Tour of Florida – Discover Amelia Island

Our recent attendance at the 2018 Florida Governor’s Conference on Tourism was inspiring, to say the very least. Based on the information we gathered at the event, we have selected a few highlighted locations to spotlight on a virtual “tour” of Florida. These articles will be released in a series – each featuring a different location. For more information on the destinations we’re featuring, please click here. For now, please enjoy our very first feature on Amelia Island. Please note – information contained in this feature is not based on firsthand experience, but from promotional materials put out by representatives of the featured location at the 2018 Governor’s Conference. 


Amelia is 13 miles long and two miles wide, with preserved park lands at its northern and southern tips, making up nearly 10% of the entire island… Amelia Island is edged with natural Appalachian quartz beaches and framed by sand dunes as high as 40 feet. Amelia Island is consistently ranked among the best of the best, including: one of the Top Beaches in Florida (USA Today, 2017), the No. 4 Happiest Seaside Town (Coastal Living, 2017), one of the South’s Best Small Towns (Southern Living, 2016), and seven consecutive years among the Top 10 U.S. Islands (Conde Nast Traveler’s Reader’s Choice Awards).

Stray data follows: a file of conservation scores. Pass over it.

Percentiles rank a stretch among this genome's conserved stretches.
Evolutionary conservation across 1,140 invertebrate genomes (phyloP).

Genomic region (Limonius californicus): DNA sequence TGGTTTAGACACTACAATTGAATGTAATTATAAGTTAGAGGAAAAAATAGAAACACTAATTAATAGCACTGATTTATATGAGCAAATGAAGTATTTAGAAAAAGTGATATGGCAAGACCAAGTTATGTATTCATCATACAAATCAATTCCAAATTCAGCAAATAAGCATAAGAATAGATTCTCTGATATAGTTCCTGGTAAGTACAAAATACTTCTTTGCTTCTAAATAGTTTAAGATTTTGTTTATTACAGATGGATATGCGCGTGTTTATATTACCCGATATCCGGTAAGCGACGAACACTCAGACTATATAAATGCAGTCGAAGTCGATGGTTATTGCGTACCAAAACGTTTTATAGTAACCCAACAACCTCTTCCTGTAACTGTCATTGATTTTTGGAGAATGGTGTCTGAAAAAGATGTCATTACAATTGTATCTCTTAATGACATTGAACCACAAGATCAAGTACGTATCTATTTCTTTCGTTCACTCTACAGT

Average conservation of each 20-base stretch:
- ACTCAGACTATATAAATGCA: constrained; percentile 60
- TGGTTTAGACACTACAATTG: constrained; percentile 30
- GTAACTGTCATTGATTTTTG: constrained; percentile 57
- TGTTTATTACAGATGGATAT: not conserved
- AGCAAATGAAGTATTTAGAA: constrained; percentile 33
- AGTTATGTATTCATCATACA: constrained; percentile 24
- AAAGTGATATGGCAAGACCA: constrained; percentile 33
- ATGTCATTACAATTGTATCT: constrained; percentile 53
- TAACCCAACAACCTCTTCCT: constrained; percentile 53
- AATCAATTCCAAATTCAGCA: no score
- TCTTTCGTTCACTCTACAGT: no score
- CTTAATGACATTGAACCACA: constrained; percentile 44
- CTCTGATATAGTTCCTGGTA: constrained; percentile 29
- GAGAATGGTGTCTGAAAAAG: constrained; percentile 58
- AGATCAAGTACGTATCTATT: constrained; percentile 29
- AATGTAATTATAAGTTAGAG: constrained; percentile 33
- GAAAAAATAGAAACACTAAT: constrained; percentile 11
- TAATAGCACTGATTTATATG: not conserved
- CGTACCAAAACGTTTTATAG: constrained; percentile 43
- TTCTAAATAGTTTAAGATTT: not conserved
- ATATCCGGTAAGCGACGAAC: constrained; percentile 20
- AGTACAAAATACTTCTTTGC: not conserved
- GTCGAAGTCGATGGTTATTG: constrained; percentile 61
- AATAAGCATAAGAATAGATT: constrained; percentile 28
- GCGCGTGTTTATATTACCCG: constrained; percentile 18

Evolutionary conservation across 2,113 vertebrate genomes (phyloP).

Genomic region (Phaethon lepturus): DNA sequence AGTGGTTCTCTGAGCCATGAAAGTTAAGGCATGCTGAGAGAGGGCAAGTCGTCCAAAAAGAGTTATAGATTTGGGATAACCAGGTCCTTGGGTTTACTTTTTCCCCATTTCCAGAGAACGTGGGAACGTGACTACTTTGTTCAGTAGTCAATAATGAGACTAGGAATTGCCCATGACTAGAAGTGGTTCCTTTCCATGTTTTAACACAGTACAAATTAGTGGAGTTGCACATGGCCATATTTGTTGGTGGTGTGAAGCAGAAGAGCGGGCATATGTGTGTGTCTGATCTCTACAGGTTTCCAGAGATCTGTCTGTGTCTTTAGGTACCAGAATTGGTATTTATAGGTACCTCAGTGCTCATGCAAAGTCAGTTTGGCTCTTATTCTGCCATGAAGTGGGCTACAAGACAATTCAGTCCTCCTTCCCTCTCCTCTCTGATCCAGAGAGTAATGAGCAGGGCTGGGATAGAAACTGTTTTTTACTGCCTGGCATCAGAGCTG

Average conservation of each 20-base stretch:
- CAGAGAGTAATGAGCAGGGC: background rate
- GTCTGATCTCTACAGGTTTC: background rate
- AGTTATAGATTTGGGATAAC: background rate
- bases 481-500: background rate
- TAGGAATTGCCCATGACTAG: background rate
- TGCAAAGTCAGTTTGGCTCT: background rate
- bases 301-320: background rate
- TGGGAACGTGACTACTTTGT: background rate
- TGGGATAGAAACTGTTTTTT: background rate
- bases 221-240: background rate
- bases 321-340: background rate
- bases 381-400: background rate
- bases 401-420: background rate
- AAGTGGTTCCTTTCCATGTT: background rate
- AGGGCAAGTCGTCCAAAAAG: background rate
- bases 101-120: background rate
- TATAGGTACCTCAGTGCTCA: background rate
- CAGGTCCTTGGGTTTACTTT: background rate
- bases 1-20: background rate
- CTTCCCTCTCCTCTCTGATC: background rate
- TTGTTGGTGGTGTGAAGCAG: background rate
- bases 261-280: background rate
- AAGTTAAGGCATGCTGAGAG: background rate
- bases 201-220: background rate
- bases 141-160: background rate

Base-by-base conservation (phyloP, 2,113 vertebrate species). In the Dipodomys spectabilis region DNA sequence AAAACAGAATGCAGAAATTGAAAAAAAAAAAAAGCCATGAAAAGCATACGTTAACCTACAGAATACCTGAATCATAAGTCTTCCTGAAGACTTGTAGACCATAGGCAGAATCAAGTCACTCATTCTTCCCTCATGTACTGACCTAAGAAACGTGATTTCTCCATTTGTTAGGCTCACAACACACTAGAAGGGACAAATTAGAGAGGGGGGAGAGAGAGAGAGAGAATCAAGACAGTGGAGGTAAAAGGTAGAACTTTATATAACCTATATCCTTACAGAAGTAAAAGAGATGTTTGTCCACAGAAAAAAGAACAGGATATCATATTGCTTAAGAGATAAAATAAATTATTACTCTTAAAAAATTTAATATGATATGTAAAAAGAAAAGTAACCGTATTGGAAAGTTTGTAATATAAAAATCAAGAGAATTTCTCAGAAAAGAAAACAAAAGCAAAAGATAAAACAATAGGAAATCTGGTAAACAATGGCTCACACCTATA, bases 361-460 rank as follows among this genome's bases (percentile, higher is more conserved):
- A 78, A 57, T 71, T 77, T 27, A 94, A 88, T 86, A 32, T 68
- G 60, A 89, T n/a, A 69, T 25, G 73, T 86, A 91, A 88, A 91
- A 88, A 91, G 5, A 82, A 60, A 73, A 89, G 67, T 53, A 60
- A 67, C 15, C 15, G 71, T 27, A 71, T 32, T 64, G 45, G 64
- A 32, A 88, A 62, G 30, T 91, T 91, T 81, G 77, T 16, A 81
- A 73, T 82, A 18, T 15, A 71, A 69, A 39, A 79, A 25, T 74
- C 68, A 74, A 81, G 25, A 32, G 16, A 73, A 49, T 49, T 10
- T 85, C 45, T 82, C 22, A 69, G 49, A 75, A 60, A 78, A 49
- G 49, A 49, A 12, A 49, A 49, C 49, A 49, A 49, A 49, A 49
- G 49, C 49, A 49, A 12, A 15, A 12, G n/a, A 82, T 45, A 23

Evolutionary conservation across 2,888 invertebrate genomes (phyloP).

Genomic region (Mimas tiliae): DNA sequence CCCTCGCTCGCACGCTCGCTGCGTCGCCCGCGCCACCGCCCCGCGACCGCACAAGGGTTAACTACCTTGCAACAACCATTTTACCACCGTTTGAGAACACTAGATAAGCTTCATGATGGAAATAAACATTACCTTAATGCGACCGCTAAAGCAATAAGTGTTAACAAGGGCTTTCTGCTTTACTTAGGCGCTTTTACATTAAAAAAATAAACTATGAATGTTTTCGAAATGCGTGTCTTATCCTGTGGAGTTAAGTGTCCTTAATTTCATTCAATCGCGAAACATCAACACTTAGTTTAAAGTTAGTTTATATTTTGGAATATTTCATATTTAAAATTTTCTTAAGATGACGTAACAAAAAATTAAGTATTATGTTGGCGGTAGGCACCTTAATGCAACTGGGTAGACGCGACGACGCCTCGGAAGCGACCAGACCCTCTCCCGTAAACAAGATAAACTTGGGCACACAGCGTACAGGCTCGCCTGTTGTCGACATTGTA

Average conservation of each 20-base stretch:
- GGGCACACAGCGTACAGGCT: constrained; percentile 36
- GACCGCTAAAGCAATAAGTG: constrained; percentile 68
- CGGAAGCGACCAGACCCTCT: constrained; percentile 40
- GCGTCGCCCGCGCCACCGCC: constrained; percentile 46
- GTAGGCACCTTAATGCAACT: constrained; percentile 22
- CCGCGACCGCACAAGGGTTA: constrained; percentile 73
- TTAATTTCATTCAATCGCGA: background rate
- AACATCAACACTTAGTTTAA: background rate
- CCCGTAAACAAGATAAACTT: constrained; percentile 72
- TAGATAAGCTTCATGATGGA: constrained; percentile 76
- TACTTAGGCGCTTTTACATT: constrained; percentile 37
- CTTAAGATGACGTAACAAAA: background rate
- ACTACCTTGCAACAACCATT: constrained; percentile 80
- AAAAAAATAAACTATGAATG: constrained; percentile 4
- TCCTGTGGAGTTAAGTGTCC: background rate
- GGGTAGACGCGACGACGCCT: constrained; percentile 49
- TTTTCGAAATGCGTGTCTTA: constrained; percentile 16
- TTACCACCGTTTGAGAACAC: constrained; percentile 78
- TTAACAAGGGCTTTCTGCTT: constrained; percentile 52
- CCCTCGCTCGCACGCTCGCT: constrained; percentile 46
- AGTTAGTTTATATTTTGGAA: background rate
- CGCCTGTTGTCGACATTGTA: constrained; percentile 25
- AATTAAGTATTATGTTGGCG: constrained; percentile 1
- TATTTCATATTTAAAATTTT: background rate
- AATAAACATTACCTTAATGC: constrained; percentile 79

Amelia Island has recently undergone a dramatic overhaul, with hundreds of millions of dollars being invested in “new hotels and restaurants, and massive renovations and expansions”, as well as several new attractions.  

Amelia Island is home to more than 90 distinctive restaurants – “from the freshest Florida seafood and authentic Italian and Mexican specialties to fine dining masterpieces and decadent desserts”, and an exciting array of events, including “bed and breakfast tours and wine festivals to sport fishing and blues celebrations”.  This is not to minimize the rich, alluring history to be found here. Locations like the Palace Saloon (the oldest saloon in Florida still remaining in its original location) and the lighthouse (built in 1838 and considered the oldest structure on Amelia Island) pay homage to the past while blending in transition to modern favorites such as alluring golf and shopping venues. 

“Named in honor of Princess Amelia, daughter of King George II, present-day Amelia Island draws much of its unique charm from its turbulent past and rule under eight different flags of dominion. Today, the island offers a number of ways to explore Amelia’s intriguing past”. 


During the 16th century, France, Spain and Britain extended their quests for land and riches to the newly discovered shores of North America and the land that would become known as Florida. Best summed up as “the French visited, the Spanish developed, the English named, and the American tamed,” Amelia’s shores were swept by international politics and intrigue. The island’s other rulers would eventually include the Patriots of Amelia Island, the Green Cross of Florida, and the Confederates.